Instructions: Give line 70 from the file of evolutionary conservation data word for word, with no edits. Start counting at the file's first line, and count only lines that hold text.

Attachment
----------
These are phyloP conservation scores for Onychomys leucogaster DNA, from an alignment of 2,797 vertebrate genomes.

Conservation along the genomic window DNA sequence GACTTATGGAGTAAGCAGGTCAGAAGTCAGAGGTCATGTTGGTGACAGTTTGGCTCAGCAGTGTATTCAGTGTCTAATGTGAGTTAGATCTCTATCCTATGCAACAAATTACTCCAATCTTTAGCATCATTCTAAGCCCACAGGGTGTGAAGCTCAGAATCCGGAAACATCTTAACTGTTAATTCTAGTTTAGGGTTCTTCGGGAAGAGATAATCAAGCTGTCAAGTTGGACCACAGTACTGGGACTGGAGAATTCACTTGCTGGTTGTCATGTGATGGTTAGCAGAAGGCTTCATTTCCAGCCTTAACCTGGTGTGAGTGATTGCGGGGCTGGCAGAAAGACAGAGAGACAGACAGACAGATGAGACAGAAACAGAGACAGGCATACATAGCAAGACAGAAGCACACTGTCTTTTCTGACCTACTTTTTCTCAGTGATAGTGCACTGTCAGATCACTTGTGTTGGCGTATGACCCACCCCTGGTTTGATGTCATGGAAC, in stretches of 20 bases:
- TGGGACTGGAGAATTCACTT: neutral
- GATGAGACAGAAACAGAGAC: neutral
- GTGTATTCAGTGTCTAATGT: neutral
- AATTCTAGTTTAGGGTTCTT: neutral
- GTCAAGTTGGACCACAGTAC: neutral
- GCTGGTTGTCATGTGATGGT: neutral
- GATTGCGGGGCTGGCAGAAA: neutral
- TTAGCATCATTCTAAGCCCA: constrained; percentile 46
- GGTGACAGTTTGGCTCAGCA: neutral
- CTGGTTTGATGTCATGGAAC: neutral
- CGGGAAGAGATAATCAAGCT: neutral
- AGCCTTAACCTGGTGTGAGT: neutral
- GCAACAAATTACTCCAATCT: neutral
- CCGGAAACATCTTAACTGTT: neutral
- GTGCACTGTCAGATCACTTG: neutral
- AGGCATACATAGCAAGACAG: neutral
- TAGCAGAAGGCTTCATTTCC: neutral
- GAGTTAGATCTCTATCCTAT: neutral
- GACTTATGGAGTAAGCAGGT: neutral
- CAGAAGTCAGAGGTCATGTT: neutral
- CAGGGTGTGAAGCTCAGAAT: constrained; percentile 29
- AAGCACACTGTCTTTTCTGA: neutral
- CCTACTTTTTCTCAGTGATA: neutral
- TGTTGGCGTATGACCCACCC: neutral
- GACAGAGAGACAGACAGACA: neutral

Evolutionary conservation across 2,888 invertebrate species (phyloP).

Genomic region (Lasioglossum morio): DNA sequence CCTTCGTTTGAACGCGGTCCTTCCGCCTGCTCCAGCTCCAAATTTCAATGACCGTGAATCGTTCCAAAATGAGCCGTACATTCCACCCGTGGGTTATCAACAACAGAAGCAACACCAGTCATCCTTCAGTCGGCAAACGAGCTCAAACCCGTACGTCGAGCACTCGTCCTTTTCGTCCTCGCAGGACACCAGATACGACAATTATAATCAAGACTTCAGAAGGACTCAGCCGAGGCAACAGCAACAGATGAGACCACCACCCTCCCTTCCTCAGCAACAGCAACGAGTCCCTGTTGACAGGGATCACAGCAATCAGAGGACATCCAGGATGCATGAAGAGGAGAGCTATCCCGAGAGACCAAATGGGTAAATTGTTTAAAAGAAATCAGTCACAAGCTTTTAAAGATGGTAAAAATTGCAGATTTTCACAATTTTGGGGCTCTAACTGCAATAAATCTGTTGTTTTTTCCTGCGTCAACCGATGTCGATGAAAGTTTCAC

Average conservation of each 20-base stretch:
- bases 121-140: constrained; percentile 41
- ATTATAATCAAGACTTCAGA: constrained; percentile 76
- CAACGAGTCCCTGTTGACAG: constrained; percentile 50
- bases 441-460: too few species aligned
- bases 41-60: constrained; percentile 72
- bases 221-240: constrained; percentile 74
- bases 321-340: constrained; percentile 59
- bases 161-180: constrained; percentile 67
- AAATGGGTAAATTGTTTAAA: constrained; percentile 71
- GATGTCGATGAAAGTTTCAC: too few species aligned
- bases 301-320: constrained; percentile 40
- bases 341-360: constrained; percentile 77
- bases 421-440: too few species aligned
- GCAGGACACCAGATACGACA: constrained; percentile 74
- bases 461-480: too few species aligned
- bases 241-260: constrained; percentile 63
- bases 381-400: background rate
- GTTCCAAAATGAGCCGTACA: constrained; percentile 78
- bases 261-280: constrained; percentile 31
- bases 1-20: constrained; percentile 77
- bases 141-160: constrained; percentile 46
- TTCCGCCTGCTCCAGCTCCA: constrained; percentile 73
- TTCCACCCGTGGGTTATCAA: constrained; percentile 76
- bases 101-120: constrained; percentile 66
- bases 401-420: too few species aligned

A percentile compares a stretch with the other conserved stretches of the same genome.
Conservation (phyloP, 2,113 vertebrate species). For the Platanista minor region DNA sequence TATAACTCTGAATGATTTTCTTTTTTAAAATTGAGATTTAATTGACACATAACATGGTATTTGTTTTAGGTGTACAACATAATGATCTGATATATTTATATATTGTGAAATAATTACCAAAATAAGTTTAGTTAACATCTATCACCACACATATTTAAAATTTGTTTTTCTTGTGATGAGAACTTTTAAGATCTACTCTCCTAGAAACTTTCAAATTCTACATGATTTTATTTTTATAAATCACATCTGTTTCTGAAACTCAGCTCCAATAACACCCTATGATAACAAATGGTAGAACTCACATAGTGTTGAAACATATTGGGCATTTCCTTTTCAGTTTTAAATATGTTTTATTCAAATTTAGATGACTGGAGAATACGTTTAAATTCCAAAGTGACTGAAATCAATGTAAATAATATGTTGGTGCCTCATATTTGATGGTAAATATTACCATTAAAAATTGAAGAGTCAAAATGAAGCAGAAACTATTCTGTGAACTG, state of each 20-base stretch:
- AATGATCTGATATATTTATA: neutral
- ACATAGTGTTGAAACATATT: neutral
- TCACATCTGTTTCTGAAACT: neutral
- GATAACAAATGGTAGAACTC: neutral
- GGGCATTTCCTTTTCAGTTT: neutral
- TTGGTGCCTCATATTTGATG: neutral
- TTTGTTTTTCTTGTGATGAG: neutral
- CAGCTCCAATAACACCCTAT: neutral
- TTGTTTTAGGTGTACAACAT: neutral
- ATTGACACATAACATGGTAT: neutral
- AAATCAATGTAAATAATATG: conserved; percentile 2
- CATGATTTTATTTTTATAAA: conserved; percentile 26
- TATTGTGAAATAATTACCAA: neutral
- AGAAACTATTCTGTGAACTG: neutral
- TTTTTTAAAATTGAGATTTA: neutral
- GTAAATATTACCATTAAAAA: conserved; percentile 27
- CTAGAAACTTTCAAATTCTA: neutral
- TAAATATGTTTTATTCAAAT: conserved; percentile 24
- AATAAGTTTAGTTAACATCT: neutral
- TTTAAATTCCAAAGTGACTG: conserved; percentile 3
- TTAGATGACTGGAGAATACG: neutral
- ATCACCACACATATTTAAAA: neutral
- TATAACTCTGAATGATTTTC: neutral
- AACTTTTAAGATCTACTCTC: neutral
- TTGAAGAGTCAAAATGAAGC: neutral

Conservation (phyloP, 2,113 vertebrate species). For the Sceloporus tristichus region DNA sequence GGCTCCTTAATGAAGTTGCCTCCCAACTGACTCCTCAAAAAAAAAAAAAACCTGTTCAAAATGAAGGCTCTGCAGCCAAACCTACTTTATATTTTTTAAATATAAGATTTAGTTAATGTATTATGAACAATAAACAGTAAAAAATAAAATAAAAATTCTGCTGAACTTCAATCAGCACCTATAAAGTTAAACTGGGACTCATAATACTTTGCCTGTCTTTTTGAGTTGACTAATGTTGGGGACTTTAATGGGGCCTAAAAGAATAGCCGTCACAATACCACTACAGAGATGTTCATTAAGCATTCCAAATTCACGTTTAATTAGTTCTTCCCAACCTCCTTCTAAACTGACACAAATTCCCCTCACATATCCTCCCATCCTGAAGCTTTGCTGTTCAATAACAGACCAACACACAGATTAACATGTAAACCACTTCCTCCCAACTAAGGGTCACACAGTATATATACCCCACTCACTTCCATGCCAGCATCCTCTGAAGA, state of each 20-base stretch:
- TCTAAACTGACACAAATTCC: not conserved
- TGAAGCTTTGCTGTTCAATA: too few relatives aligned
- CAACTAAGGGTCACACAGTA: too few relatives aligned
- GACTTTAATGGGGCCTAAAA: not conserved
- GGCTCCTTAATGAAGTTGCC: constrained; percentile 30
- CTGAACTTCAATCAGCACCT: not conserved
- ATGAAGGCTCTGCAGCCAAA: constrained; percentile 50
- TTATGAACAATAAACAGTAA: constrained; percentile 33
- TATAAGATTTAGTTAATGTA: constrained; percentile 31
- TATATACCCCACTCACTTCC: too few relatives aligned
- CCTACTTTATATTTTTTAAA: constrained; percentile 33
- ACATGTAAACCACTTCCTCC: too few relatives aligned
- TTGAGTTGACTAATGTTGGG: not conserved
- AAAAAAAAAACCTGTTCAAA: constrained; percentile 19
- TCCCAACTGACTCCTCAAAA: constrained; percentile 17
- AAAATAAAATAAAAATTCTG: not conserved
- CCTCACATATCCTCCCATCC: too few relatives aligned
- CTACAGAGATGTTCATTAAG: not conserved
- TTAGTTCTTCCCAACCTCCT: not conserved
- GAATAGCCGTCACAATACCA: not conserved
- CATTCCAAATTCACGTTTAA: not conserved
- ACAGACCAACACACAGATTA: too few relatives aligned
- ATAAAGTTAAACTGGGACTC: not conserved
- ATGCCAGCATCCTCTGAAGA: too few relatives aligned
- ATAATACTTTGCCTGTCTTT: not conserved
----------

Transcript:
- TATTGTGAAATAATTACCAA: neutral